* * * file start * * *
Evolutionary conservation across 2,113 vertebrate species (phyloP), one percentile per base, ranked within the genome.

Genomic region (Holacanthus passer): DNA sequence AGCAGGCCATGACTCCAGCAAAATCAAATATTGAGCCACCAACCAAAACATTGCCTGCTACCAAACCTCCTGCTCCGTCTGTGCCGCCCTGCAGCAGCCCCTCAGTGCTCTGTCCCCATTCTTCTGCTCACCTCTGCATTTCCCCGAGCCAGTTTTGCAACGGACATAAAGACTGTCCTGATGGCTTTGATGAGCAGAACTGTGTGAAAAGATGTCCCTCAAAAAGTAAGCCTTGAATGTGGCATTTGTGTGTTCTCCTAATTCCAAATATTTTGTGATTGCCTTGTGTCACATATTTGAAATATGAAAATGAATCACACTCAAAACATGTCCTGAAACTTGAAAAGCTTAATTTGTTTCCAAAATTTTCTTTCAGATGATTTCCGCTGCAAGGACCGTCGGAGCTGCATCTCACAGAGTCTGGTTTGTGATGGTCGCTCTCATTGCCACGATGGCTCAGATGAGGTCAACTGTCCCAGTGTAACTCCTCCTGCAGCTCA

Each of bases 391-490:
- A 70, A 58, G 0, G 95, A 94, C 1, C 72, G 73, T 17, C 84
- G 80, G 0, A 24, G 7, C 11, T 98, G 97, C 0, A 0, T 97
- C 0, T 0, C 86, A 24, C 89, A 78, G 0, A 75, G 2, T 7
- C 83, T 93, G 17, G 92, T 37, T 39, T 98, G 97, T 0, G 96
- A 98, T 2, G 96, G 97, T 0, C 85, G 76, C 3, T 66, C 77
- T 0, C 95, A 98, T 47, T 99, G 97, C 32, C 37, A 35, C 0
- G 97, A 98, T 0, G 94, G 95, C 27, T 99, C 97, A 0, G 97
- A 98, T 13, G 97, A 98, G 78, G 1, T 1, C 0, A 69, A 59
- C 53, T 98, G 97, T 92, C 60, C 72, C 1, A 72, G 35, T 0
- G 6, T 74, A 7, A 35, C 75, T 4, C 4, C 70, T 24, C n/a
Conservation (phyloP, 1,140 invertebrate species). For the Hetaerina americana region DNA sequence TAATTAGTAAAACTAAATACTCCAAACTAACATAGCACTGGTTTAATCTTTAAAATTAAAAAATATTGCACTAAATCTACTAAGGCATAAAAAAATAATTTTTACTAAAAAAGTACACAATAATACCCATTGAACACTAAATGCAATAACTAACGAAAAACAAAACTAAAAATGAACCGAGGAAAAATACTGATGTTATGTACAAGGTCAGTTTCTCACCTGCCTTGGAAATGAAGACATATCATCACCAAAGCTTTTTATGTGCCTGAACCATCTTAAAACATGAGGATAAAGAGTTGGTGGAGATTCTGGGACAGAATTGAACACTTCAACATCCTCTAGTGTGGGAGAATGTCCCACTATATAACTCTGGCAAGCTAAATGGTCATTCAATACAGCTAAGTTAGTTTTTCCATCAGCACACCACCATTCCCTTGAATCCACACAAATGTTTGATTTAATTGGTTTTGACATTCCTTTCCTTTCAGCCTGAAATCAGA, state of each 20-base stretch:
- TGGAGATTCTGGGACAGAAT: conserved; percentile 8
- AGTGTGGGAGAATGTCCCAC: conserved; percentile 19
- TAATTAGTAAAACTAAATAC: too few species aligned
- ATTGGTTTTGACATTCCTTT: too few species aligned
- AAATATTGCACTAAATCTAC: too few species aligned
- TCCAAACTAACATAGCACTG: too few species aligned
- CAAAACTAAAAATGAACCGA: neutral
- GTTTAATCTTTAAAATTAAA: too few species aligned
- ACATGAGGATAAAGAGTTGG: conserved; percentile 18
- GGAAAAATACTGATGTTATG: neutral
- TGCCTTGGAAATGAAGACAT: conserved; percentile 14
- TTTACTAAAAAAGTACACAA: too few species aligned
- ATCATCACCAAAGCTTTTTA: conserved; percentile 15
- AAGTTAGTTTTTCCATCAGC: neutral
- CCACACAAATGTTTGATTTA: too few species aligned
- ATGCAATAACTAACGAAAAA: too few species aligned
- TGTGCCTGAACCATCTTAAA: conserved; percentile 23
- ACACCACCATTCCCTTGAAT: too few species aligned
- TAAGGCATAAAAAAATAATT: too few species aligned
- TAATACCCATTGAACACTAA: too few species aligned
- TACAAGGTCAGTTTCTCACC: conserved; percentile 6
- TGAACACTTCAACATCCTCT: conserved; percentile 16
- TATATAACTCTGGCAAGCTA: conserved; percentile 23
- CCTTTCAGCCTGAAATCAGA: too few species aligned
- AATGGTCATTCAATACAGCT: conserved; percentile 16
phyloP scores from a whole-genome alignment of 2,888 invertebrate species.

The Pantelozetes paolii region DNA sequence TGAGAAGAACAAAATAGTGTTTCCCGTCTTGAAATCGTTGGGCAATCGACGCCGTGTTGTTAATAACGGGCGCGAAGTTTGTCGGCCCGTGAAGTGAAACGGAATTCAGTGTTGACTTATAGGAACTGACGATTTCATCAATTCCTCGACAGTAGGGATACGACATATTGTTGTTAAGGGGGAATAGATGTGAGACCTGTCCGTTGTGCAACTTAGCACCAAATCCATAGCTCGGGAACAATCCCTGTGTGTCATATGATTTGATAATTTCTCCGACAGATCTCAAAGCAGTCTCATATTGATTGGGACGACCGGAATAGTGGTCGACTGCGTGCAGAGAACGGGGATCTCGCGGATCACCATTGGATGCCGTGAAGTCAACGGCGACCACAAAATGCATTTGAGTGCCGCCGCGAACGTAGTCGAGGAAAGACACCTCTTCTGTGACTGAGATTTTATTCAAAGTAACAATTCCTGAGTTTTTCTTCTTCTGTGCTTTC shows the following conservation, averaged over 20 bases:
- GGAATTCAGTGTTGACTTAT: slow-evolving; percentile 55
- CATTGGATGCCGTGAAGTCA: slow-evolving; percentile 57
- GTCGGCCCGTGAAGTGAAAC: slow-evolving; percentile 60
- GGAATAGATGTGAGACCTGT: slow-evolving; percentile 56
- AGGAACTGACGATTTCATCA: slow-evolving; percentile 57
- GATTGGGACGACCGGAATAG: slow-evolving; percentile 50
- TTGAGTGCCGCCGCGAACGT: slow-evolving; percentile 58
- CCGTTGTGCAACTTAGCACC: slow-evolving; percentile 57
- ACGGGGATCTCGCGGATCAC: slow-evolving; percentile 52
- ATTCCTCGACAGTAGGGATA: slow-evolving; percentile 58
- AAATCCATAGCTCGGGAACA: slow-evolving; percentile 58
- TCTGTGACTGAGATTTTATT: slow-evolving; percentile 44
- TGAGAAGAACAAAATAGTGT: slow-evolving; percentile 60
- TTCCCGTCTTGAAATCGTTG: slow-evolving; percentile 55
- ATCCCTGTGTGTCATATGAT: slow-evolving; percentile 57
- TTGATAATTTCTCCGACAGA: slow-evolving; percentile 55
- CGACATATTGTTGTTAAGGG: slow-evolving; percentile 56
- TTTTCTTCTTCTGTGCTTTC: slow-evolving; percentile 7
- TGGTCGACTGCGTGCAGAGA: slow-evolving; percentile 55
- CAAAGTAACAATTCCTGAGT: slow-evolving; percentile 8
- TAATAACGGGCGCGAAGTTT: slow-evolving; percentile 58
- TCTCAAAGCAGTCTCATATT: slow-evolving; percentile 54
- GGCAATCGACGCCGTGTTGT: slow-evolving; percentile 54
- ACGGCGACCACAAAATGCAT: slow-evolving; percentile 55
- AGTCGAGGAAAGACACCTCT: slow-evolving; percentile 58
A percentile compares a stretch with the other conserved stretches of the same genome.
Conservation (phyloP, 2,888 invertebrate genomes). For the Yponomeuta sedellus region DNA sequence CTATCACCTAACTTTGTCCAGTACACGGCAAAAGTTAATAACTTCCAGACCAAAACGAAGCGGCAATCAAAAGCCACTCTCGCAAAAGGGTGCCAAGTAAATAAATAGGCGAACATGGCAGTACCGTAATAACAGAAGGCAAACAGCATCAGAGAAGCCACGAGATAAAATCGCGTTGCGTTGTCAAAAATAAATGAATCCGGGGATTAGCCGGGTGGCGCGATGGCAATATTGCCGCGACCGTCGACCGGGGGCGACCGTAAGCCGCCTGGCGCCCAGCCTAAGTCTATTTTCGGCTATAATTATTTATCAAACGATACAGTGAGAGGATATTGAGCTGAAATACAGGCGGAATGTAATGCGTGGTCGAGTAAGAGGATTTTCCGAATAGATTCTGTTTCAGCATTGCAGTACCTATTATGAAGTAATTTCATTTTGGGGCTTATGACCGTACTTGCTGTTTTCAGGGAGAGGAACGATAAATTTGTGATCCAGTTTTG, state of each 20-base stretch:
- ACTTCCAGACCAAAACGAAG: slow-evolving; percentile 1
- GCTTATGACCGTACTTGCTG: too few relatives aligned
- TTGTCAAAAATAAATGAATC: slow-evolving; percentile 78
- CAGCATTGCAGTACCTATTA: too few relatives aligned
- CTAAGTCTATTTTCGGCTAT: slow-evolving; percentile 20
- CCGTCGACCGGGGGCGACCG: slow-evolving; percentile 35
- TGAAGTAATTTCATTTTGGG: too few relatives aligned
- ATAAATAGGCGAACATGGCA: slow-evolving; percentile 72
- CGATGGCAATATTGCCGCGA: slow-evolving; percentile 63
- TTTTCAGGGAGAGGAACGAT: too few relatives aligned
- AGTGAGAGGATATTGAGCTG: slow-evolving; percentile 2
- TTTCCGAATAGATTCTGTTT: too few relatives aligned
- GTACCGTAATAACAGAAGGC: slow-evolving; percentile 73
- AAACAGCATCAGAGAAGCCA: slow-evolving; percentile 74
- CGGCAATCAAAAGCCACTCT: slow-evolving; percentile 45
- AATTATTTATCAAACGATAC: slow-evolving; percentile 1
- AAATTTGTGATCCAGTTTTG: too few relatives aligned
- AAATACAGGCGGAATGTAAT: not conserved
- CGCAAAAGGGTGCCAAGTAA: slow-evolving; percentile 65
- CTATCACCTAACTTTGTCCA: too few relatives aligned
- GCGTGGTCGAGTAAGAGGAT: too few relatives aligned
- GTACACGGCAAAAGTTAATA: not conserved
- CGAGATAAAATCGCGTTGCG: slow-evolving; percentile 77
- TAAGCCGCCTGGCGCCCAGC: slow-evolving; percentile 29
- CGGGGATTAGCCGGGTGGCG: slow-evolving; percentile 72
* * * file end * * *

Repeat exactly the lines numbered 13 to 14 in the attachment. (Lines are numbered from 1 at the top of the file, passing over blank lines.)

- G 6, T 74, A 7, A 35, C 75, T 4, C 4, C 70, T 24, C n/a
Conservation (phyloP, 1,140 invertebrate species). For the Hetaerina americana region DNA sequence TAATTAGTAAAACTAAATACTCCAAACTAACATAGCACTGGTTTAATCTTTAAAATTAAAAAATATTGCACTAAATCTACTAAGGCATAAAAAAATAATTTTTACTAAAAAAGTACACAATAATACCCATTGAACACTAAATGCAATAACTAACGAAAAACAAAACTAAAAATGAACCGAGGAAAAATACTGATGTTATGTACAAGGTCAGTTTCTCACCTGCCTTGGAAATGAAGACATATCATCACCAAAGCTTTTTATGTGCCTGAACCATCTTAAAACATGAGGATAAAGAGTTGGTGGAGATTCTGGGACAGAATTGAACACTTCAACATCCTCTAGTGTGGGAGAATGTCCCACTATATAACTCTGGCAAGCTAAATGGTCATTCAATACAGCTAAGTTAGTTTTTCCATCAGCACACCACCATTCCCTTGAATCCACACAAATGTTTGATTTAATTGGTTTTGACATTCCTTTCCTTTCAGCCTGAAATCAGA, state of each 20-base stretch: